Flea markets in English-speaking countries

In the United States , the largest flea markets are in Pasadena , California ( Rose Bowl Flea Market ) and in Daytona Beach , Florida ( Daytona Beach Flea Market ). The largest flea market in the New York City area is Brooklyn Flea in Brooklyn .

In the USA, yard sales (also: garage sales , rummage sales or similar) are more common than flea markets , in which private individuals offer their no longer required items at a sales stand that is set up for this purpose on their own property (usually in the garage, on the Garage driveway, in the carport or in the front yard). Unlike in Germany, private individuals in the USA can generally carry out a yard sale without official registration. Only some cities (e.g. Beverly Hills , Gettysburg ) require a paid permit. Typical items sold at yard sales include children's toys, board games, books, clothing, and household items. Haggling is widespread; many sellers don't even put a price tag on their goods. Yard sales are also in high demand from buyers. They usually take place on Saturday mornings and are announced by the respective seller either through an advertisement in the local daily newspaper or through self-made signs that are hung up in the neighborhood.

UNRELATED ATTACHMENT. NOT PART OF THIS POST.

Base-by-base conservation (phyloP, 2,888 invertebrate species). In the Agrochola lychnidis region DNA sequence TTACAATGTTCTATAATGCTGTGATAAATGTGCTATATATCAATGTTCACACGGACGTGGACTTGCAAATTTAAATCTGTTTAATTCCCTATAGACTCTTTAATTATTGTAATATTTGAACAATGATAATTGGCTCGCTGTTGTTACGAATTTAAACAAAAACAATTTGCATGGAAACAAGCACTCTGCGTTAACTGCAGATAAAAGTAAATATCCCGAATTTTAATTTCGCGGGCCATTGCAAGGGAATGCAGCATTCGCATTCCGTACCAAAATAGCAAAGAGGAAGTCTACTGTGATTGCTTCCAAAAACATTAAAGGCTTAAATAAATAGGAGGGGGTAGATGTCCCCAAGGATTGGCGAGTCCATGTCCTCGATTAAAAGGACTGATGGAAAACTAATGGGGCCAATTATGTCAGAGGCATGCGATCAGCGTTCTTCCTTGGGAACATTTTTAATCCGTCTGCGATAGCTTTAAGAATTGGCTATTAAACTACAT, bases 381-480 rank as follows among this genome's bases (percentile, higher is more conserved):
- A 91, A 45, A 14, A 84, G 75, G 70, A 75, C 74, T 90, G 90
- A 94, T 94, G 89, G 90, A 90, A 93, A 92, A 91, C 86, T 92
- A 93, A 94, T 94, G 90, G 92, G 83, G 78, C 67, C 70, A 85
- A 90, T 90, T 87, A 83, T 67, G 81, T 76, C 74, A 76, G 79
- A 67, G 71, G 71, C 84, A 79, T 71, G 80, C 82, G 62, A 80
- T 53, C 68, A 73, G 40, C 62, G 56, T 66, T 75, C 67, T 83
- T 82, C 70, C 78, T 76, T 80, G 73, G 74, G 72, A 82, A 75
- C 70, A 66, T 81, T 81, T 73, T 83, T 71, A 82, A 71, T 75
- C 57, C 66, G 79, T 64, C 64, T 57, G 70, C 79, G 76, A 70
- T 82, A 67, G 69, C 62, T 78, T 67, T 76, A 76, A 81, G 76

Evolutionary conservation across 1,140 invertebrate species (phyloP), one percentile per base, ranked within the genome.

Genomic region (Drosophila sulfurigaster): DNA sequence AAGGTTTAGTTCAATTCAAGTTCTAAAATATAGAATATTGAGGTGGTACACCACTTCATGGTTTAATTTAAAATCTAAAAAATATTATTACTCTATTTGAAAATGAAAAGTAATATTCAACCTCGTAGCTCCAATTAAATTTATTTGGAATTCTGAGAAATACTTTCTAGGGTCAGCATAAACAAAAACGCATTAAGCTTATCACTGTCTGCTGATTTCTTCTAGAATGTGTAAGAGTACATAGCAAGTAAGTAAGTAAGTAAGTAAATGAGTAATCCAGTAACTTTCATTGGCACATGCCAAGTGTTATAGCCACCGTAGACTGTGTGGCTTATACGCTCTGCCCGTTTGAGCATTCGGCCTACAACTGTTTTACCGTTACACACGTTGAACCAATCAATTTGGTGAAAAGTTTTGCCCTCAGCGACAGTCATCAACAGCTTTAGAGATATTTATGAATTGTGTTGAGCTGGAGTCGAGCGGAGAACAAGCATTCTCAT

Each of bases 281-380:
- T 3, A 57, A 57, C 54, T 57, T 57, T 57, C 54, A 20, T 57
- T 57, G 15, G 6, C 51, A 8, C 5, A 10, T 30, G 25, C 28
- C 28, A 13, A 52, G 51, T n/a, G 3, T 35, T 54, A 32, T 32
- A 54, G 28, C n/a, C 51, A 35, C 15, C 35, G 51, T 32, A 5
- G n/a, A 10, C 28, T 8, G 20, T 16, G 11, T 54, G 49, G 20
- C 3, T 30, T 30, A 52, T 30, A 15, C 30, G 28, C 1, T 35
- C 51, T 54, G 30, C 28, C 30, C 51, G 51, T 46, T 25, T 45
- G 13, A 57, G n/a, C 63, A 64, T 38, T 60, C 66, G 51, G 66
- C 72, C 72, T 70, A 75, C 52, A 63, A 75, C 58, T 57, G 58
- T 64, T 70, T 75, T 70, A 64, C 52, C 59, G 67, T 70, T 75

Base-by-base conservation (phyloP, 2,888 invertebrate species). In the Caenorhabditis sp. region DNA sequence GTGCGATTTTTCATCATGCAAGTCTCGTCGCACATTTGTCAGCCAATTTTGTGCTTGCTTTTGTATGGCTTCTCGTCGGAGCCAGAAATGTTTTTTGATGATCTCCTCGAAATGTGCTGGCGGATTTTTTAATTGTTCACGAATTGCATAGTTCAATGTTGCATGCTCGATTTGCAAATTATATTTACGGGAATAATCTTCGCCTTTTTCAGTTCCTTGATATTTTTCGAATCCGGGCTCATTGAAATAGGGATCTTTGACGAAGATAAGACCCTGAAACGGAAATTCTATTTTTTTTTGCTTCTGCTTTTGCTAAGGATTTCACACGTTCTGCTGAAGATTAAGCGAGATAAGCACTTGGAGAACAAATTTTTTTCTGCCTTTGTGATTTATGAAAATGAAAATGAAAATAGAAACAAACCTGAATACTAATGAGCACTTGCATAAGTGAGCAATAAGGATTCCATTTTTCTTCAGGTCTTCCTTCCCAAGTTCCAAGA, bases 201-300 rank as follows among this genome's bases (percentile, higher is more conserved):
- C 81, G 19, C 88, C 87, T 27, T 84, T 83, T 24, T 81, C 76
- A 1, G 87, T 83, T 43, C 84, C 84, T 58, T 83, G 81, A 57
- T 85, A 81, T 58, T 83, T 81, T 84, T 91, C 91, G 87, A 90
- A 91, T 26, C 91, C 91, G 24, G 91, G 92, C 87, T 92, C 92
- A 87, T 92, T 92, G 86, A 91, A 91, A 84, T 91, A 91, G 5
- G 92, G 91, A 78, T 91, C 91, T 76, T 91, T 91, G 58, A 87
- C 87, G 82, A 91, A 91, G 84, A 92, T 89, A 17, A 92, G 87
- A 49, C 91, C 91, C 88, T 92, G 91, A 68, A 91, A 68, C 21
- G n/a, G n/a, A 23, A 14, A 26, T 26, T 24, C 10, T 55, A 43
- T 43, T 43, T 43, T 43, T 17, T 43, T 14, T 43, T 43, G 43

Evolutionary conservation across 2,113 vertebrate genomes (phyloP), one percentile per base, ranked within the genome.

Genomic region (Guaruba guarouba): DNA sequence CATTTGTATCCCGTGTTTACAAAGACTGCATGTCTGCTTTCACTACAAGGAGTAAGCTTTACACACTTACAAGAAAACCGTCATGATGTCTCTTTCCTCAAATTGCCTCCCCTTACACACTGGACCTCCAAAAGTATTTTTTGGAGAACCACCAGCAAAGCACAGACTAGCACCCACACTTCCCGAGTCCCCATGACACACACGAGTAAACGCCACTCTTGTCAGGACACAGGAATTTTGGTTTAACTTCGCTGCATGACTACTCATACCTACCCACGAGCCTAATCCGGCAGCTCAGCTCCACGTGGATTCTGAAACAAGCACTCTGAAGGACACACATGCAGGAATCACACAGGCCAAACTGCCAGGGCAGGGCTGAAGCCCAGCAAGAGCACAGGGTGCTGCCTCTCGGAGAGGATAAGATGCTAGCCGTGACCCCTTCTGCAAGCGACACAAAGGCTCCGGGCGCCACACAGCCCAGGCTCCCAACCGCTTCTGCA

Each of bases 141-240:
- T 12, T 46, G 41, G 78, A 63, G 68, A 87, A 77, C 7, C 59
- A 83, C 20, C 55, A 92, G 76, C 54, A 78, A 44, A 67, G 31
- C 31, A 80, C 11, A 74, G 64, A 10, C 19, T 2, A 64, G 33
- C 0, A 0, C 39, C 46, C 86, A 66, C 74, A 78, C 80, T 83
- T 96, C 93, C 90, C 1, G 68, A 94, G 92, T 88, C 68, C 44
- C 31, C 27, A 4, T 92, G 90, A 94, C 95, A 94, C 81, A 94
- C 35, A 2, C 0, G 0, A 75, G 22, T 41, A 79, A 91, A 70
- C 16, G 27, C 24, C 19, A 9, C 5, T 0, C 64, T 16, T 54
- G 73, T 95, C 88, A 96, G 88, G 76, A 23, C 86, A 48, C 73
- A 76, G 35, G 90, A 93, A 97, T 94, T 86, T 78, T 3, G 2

Often entire neighborhoods coordinate in order to attract a particularly large number of customers with a collective yard sale. The Highway 127 Corridor Sale along US Highway 127 is considered the "longest yard sale in the world" and is attended by thousands of households every year at the beginning of August.